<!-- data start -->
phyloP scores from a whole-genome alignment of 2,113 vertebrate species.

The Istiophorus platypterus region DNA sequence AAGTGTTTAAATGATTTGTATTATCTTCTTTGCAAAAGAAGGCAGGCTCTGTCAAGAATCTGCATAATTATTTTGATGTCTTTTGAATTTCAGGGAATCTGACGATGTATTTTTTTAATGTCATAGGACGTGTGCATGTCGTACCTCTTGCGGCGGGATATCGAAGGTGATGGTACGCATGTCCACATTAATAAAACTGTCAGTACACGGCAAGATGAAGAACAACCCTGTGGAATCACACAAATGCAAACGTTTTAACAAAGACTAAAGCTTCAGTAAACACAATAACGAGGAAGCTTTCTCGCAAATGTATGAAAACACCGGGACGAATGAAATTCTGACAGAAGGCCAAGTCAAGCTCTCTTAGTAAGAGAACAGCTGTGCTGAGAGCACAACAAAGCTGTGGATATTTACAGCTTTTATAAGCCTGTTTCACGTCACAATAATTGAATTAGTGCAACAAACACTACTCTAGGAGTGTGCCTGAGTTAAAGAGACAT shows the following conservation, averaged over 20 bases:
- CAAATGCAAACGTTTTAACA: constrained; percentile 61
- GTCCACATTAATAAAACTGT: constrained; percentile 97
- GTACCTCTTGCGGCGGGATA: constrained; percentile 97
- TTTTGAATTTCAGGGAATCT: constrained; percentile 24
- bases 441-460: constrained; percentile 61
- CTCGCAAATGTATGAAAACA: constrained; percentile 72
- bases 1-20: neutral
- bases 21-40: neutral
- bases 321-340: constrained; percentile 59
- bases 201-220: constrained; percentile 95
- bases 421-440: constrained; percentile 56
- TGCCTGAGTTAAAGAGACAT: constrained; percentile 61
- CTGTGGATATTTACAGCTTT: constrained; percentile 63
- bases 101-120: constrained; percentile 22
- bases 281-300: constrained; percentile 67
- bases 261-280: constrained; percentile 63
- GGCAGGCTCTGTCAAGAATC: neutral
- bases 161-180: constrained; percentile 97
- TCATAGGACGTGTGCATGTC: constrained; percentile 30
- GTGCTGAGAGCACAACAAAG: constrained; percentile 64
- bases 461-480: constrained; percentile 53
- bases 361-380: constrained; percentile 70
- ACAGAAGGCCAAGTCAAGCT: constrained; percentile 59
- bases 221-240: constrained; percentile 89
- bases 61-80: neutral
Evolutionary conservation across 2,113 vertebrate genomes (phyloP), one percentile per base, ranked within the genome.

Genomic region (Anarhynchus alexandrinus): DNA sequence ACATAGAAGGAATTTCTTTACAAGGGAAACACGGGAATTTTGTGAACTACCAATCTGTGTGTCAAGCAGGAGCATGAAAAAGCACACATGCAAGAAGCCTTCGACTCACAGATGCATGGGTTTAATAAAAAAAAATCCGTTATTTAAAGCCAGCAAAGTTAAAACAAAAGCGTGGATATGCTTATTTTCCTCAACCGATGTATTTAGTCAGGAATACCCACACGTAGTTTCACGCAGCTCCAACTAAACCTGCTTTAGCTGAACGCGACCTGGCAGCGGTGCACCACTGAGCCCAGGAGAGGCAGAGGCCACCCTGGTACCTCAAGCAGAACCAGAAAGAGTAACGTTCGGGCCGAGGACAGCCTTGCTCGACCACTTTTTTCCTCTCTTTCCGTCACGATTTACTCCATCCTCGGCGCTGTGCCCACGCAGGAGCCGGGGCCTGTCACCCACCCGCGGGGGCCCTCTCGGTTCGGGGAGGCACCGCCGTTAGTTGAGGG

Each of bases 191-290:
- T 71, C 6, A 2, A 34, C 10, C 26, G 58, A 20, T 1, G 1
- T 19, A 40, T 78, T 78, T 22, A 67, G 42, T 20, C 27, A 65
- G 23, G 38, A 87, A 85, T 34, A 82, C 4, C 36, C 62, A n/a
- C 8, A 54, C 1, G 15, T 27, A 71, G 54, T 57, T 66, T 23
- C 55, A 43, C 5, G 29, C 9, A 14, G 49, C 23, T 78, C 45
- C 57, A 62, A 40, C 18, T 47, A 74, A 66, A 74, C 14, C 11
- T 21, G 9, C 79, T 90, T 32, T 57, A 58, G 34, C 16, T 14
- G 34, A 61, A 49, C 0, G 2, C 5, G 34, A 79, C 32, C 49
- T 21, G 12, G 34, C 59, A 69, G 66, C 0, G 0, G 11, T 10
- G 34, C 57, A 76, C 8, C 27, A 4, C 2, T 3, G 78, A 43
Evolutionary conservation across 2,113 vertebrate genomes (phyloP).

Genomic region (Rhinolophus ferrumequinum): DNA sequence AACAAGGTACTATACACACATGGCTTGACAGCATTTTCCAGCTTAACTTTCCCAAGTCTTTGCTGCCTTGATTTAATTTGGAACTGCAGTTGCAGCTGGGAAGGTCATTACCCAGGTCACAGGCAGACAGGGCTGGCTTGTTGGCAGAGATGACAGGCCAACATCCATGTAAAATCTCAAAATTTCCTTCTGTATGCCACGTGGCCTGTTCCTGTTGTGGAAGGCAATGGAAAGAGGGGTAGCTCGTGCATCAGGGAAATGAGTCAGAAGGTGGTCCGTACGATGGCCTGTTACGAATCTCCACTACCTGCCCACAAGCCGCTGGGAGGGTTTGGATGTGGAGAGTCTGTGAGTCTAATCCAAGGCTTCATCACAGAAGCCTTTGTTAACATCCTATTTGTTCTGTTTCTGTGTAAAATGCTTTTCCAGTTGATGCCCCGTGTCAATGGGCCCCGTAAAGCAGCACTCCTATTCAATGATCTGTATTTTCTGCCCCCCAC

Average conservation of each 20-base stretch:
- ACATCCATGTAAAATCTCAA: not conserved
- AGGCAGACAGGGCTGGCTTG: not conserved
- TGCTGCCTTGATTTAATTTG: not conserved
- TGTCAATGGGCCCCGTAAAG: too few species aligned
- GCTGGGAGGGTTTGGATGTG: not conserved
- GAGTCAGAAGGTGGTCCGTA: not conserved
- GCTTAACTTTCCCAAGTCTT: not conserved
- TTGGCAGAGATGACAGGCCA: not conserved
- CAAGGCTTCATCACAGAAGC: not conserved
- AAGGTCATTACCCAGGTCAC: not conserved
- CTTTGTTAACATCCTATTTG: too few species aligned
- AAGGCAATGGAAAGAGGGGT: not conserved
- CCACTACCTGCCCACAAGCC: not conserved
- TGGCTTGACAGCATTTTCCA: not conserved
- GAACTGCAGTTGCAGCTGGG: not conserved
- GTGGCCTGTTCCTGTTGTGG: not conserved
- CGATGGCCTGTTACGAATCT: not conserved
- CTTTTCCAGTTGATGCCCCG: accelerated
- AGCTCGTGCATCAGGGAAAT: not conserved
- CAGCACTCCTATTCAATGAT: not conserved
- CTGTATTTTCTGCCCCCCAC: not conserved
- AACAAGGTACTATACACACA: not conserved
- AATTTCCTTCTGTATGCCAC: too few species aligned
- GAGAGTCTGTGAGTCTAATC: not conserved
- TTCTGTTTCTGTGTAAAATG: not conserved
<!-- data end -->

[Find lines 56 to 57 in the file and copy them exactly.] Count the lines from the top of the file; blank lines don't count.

- CCACTACCTGCCCACAAGCC: not conserved
- TGGCTTGACAGCATTTTCCA: not conserved